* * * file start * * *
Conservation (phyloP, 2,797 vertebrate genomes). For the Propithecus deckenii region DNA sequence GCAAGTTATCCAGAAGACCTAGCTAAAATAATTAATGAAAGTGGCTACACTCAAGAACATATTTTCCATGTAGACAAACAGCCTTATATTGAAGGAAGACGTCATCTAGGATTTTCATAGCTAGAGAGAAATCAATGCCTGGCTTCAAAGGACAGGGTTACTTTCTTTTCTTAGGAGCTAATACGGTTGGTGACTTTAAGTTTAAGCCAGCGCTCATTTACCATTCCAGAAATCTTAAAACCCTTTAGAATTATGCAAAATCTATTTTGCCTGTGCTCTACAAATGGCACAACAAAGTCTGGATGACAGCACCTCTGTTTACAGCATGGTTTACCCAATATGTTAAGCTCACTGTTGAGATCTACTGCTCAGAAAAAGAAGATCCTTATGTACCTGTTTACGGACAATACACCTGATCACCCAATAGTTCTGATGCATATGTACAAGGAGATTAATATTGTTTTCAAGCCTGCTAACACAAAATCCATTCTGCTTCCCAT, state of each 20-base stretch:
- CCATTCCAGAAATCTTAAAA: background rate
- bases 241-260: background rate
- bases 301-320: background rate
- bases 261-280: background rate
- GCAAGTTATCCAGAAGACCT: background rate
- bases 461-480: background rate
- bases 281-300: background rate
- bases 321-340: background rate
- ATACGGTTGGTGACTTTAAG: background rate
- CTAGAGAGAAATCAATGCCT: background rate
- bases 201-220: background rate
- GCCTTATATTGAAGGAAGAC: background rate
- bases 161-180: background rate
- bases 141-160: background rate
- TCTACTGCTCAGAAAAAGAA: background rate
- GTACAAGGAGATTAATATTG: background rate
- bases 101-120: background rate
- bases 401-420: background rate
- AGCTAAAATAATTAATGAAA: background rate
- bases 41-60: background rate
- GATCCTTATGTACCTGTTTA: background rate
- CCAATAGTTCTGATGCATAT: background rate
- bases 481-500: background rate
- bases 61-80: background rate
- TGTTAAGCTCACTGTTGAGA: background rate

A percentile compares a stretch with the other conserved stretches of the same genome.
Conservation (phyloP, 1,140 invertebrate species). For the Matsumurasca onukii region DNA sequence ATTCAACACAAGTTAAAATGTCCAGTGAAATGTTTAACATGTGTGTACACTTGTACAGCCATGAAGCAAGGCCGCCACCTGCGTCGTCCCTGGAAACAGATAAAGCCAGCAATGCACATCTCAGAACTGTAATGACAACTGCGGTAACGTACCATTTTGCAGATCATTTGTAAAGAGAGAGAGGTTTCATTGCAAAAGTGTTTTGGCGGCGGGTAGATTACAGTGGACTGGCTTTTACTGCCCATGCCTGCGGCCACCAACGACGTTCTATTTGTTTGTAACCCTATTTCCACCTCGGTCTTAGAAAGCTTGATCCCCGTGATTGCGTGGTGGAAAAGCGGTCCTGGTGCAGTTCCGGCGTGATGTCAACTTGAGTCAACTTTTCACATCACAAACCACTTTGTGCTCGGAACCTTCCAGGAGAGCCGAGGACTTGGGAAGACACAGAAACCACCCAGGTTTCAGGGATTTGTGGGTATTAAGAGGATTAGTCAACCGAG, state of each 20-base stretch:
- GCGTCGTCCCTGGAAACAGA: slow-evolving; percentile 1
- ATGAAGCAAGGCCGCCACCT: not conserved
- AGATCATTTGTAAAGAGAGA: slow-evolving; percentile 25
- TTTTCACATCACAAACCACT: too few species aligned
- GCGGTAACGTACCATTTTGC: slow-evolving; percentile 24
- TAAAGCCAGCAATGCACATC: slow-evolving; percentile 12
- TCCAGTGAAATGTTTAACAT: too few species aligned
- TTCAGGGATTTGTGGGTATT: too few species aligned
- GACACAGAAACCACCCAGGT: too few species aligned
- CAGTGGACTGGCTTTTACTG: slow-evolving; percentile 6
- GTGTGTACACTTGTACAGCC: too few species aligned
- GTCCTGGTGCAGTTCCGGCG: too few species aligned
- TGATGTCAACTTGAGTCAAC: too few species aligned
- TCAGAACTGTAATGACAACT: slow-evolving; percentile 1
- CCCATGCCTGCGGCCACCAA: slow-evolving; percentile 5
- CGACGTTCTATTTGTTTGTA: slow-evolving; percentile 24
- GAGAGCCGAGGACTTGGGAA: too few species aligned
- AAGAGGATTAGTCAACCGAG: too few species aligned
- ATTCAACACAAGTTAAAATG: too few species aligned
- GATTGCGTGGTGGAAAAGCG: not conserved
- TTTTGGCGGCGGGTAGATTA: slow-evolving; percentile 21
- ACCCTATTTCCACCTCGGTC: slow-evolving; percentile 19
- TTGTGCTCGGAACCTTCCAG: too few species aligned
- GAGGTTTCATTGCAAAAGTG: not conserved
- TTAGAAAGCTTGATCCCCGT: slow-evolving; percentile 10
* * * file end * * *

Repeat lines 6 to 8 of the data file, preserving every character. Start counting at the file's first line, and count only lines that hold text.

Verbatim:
- GCAAGTTATCCAGAAGACCT: background rate
- bases 461-480: background rate
- bases 281-300: background rate